In part one of this two-part series, I explained the challenges of introducing Star Trek to kids in an era where scores of other TV and movie franchises compete for their attention. I also recapped how I became a Star Trek fan in a very organic way. Knowing that my kids would be extremely unlikely to discover Star Trek on their own, I formulated a plan to indoctrinate them into the franchise.
Without any further ado, below is how I decided to sequence Star Trek for my kids.
1) First Contact: The Original Series
Without much internal debate, I decided the best strategy would be to expose them to TOS first, for a couple of key reasons.
First, the show’s look is the most dated due to the advances in TV production and special effects since the 1960s. I think if you were to watch the higher production quality of any of the other series first and then go back to watch TOS, you could end up bringing an unfair bias against the show.
Second, the show introduces nearly all of the core themes and technologies of Star Trek, including the most iconic characters in the franchise. Once you become familiar with Kirk, Spock, Bones, and the rest of the crew, the stage is set for you to enjoy not only the original cast Star Trek movies (#1-6 in the series) but also the most recent movies from J.J. Abrams set in the alternate reality Kelvin timeline (#11-13).
So, starting when my daughter was around 10 years old and my son was around 9 years old, we began watching TOS. I showed them about 20 episodes (of the show’s 79), including my favourites along with other “important” episodes. My son watched a handful more on his own. He probably liked the series a bit more than his sister, but both of them responded to it, which naturally warmed my heart.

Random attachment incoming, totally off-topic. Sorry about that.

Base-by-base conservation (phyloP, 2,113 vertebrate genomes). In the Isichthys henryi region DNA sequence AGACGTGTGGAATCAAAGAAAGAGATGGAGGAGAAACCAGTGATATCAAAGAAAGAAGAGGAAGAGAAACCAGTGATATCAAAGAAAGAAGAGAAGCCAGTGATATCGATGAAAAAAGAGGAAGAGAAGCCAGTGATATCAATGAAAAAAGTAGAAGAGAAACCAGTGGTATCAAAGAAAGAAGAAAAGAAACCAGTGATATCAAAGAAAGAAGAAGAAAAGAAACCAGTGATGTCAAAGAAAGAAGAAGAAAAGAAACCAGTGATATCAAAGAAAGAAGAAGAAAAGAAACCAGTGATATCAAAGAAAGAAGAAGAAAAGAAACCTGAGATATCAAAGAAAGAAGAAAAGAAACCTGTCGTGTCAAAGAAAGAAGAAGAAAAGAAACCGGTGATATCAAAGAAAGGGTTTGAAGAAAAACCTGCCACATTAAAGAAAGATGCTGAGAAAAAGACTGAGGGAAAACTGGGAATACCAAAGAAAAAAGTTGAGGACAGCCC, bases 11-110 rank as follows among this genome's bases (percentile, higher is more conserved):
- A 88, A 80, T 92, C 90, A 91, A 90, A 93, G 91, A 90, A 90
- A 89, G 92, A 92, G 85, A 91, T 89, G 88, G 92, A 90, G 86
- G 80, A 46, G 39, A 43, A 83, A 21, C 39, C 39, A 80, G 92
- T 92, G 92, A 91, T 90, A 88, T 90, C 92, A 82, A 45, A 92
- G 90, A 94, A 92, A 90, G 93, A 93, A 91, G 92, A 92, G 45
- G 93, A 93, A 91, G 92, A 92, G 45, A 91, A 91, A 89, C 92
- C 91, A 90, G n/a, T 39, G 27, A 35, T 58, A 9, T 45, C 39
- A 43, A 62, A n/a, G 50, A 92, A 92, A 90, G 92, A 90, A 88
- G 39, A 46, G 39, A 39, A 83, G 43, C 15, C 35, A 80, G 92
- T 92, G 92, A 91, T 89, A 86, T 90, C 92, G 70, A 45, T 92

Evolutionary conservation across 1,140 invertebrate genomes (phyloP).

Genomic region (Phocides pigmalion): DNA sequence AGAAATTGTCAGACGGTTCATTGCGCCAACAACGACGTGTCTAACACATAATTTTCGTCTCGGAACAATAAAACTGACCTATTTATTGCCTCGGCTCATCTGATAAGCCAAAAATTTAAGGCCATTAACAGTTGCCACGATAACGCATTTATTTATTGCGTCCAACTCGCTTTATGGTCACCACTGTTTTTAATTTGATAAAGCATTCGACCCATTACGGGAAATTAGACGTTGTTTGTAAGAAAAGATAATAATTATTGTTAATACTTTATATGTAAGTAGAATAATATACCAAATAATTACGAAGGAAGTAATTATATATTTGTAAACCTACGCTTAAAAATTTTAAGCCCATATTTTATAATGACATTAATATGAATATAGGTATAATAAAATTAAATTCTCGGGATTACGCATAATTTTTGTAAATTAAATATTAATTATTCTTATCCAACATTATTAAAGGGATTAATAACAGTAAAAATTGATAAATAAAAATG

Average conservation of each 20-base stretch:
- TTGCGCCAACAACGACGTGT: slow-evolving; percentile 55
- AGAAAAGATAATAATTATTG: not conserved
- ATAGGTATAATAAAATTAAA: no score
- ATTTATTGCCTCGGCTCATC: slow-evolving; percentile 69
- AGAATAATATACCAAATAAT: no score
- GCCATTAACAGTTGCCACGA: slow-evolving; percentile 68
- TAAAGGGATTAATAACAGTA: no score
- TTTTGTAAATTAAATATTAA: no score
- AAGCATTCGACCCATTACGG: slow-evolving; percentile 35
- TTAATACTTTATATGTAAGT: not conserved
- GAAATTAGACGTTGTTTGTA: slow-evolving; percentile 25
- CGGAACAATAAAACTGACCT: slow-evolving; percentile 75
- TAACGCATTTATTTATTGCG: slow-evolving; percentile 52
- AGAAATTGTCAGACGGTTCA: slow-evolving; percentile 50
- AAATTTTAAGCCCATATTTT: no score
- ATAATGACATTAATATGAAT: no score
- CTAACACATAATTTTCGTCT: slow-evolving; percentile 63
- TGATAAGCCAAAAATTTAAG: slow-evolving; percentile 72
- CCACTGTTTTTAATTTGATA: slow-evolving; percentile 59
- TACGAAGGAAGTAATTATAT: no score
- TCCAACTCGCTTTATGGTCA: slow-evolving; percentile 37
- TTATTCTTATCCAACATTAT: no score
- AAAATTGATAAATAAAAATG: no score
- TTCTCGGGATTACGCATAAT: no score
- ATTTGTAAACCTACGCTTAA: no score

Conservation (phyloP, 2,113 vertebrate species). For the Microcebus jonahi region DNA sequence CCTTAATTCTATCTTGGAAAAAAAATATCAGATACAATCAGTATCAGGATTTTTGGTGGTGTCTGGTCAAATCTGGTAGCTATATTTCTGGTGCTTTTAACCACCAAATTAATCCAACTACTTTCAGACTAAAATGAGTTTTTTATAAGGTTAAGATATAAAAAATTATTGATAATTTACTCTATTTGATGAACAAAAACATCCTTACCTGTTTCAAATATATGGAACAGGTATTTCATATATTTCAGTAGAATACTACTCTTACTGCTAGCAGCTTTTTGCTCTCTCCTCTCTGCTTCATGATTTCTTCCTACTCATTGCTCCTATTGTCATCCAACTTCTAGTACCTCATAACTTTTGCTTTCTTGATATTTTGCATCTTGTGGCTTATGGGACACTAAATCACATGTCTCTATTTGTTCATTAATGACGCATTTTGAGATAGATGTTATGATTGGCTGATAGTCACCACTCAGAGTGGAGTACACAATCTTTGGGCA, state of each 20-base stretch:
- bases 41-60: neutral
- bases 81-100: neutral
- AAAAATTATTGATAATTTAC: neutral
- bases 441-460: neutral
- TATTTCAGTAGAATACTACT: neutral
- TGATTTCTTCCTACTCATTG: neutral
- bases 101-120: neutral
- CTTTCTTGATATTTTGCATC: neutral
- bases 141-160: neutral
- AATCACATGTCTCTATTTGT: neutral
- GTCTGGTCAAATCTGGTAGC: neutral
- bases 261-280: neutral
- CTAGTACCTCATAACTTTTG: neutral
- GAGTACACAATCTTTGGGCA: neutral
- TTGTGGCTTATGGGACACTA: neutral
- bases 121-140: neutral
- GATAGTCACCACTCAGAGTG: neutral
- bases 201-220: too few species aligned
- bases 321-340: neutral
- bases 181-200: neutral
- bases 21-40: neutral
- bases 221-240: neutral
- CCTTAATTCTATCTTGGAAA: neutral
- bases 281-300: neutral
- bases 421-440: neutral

Which episodes should you show a kid? That’s pretty subjective, but as a general rule, you can throw out season 3 and focus on the first two seasons. You can’t go too wrong with the top 20 episodes from Hollywood.com’s Ranking of All 79 Episodes. Many other sites have similar lists.
Quite deliberately, the last episode I showed them was “Space Seed” (guest starring Ricardo Montalbán as the villain of the week, Khan Noonien Singh), which set the stage for us to move on to phase two of my plan…
2) Phase II: The James Tiberius Kirk Era Movies
Next up in my campaign to indoctrinate my kids into Star Trek was to watch most of the movies together.
Just about any Star Trek fan will tell you that the worst movies in the series are the first (Star Trek: The Motion Picture) and the fifth (Star Trek V: The Final Frontier) — so, I highly recommend skipping them.
Accordingly, my kids and I started the movies with Star Trek II: The Wrath of Khan, shortly after we had watched “Space Seed.”
We followed up by watching Star Trek III: The Search For Spock, Star Trek IV: The Voyage Home, and Star Trek VI: The Undiscovered Country.
My son did later go back and watch The Motion Picture and The Final Frontier. He’s not a masochist, but he is a bit of a completionist. You may have noticed we DID NOT proceed to watch Generations which also prominently features Captain Kirk in the storyline.
Instead, after finishing the movies with the original cast, we watched the J.J. Abrams reboots (with a new cast playing the classic characters) in our home theatre: Star Trek (2009) and Star Trek Into Darkness. Later, my son and I would see Star Trek Beyond in the movie theatre shortly after its release.
3) Assimilation: Meeting The Next Generation
Next up in our journey towards fandom was the TV series, Star Trek: The Next Generation.
I don’t remember the first episode we watched, but it was not the series premiere, “Encounter at Farpoint,” which I consider to be one of the worst of the series. The episode is worth watching only because it introduces some key characters and serves as a bookend for the final episode of the series.
Instead, we watched a sampling of episodes, maybe 15 or 20 — ones which I thought were noteworthy or exemplary. My kids took a few episodes to adjust to the new set of characters, especially Captain Picard as compared to Captain Kirk. In the end, however, they found it entertaining, and my daughter seemed to like some of the Klingon mythology. Over time, my son grew to like TNG’s crew more than the crew in TOS.